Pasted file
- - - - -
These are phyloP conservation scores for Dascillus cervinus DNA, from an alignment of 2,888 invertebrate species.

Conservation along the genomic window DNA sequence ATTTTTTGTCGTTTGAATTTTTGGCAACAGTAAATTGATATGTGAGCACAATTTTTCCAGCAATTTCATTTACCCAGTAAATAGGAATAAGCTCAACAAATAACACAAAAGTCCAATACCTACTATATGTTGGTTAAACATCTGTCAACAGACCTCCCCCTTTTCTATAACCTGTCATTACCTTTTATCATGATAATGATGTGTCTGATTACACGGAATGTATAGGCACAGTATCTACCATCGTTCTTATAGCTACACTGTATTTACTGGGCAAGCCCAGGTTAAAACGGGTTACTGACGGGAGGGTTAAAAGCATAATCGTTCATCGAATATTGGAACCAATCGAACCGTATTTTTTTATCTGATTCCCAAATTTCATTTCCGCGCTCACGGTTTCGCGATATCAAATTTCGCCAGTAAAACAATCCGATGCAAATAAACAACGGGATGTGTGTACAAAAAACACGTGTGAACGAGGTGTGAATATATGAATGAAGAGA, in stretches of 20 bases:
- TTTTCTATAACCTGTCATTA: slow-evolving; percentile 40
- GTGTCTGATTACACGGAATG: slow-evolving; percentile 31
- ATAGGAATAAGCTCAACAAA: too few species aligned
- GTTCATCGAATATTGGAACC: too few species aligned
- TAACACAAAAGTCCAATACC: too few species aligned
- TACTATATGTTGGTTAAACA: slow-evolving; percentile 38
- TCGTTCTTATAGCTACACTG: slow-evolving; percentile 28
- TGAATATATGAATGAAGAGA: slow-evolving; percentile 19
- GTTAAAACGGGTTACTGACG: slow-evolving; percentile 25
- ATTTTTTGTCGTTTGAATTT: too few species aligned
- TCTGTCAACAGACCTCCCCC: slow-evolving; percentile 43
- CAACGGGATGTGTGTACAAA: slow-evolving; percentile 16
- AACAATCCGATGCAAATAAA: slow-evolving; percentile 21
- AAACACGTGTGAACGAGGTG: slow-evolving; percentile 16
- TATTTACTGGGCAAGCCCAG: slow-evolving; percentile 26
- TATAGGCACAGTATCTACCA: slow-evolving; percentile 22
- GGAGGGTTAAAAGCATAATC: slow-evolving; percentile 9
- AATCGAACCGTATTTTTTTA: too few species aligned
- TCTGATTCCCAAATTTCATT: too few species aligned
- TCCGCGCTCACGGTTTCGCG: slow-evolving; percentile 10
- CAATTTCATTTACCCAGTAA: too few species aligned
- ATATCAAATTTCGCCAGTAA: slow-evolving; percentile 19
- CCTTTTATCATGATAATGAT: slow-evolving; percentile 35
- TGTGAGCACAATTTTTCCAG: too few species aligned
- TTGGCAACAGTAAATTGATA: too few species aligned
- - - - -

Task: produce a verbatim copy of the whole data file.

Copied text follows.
These are phyloP conservation scores for Dascillus cervinus DNA, from an alignment of 2,888 invertebrate species.

Conservation along the genomic window DNA sequence ATTTTTTGTCGTTTGAATTTTTGGCAACAGTAAATTGATATGTGAGCACAATTTTTCCAGCAATTTCATTTACCCAGTAAATAGGAATAAGCTCAACAAATAACACAAAAGTCCAATACCTACTATATGTTGGTTAAACATCTGTCAACAGACCTCCCCCTTTTCTATAACCTGTCATTACCTTTTATCATGATAATGATGTGTCTGATTACACGGAATGTATAGGCACAGTATCTACCATCGTTCTTATAGCTACACTGTATTTACTGGGCAAGCCCAGGTTAAAACGGGTTACTGACGGGAGGGTTAAAAGCATAATCGTTCATCGAATATTGGAACCAATCGAACCGTATTTTTTTATCTGATTCCCAAATTTCATTTCCGCGCTCACGGTTTCGCGATATCAAATTTCGCCAGTAAAACAATCCGATGCAAATAAACAACGGGATGTGTGTACAAAAAACACGTGTGAACGAGGTGTGAATATATGAATGAAGAGA, in stretches of 20 bases:
- TTTTCTATAACCTGTCATTA: slow-evolving; percentile 40
- GTGTCTGATTACACGGAATG: slow-evolving; percentile 31
- ATAGGAATAAGCTCAACAAA: too few species aligned
- GTTCATCGAATATTGGAACC: too few species aligned
- TAACACAAAAGTCCAATACC: too few species aligned
- TACTATATGTTGGTTAAACA: slow-evolving; percentile 38
- TCGTTCTTATAGCTACACTG: slow-evolving; percentile 28
- TGAATATATGAATGAAGAGA: slow-evolving; percentile 19
- GTTAAAACGGGTTACTGACG: slow-evolving; percentile 25
- ATTTTTTGTCGTTTGAATTT: too few species aligned
- TCTGTCAACAGACCTCCCCC: slow-evolving; percentile 43
- CAACGGGATGTGTGTACAAA: slow-evolving; percentile 16
- AACAATCCGATGCAAATAAA: slow-evolving; percentile 21
- AAACACGTGTGAACGAGGTG: slow-evolving; percentile 16
- TATTTACTGGGCAAGCCCAG: slow-evolving; percentile 26
- TATAGGCACAGTATCTACCA: slow-evolving; percentile 22
- GGAGGGTTAAAAGCATAATC: slow-evolving; percentile 9
- AATCGAACCGTATTTTTTTA: too few species aligned
- TCTGATTCCCAAATTTCATT: too few species aligned
- TCCGCGCTCACGGTTTCGCG: slow-evolving; percentile 10
- CAATTTCATTTACCCAGTAA: too few species aligned
- ATATCAAATTTCGCCAGTAA: slow-evolving; percentile 19
- CCTTTTATCATGATAATGAT: slow-evolving; percentile 35
- TGTGAGCACAATTTTTCCAG: too few species aligned
- TTGGCAACAGTAAATTGATA: too few species aligned